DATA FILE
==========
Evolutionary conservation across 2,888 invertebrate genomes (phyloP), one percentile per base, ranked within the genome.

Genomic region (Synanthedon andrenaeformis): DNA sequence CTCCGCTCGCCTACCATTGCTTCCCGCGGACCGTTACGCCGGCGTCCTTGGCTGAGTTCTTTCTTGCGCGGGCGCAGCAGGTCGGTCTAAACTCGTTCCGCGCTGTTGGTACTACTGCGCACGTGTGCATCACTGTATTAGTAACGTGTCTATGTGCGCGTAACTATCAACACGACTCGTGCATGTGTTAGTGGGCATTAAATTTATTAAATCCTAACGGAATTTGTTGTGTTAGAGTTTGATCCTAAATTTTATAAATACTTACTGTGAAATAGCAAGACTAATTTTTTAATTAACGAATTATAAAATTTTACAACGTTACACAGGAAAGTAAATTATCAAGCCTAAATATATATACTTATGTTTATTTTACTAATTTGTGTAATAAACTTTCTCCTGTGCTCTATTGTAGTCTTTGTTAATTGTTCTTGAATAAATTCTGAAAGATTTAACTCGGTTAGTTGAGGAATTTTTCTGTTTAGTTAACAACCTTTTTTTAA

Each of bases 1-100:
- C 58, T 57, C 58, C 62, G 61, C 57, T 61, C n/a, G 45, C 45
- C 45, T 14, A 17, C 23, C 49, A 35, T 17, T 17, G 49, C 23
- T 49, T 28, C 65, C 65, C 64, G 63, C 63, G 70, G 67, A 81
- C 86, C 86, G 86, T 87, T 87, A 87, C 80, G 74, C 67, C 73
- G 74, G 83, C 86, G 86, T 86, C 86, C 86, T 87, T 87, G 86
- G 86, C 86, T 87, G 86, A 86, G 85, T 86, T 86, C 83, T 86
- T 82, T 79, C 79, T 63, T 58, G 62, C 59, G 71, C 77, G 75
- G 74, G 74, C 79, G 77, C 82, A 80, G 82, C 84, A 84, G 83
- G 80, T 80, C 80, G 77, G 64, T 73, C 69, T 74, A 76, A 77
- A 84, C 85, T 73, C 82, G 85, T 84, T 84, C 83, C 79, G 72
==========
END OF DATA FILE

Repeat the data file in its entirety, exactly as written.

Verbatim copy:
Evolutionary conservation across 2,888 invertebrate genomes (phyloP), one percentile per base, ranked within the genome.

Genomic region (Synanthedon andrenaeformis): DNA sequence CTCCGCTCGCCTACCATTGCTTCCCGCGGACCGTTACGCCGGCGTCCTTGGCTGAGTTCTTTCTTGCGCGGGCGCAGCAGGTCGGTCTAAACTCGTTCCGCGCTGTTGGTACTACTGCGCACGTGTGCATCACTGTATTAGTAACGTGTCTATGTGCGCGTAACTATCAACACGACTCGTGCATGTGTTAGTGGGCATTAAATTTATTAAATCCTAACGGAATTTGTTGTGTTAGAGTTTGATCCTAAATTTTATAAATACTTACTGTGAAATAGCAAGACTAATTTTTTAATTAACGAATTATAAAATTTTACAACGTTACACAGGAAAGTAAATTATCAAGCCTAAATATATATACTTATGTTTATTTTACTAATTTGTGTAATAAACTTTCTCCTGTGCTCTATTGTAGTCTTTGTTAATTGTTCTTGAATAAATTCTGAAAGATTTAACTCGGTTAGTTGAGGAATTTTTCTGTTTAGTTAACAACCTTTTTTTAA

Each of bases 1-100:
- C 58, T 57, C 58, C 62, G 61, C 57, T 61, C n/a, G 45, C 45
- C 45, T 14, A 17, C 23, C 49, A 35, T 17, T 17, G 49, C 23
- T 49, T 28, C 65, C 65, C 64, G 63, C 63, G 70, G 67, A 81
- C 86, C 86, G 86, T 87, T 87, A 87, C 80, G 74, C 67, C 73
- G 74, G 83, C 86, G 86, T 86, C 86, C 86, T 87, T 87, G 86
- G 86, C 86, T 87, G 86, A 86, G 85, T 86, T 86, C 83, T 86
- T 82, T 79, C 79, T 63, T 58, G 62, C 59, G 71, C 77, G 75
- G 74, G 74, C 79, G 77, C 82, A 80, G 82, C 84, A 84, G 83
- G 80, T 80, C 80, G 77, G 64, T 73, C 69, T 74, A 76, A 77
- A 84, C 85, T 73, C 82, G 85, T 84, T 84, C 83, C 79, G 72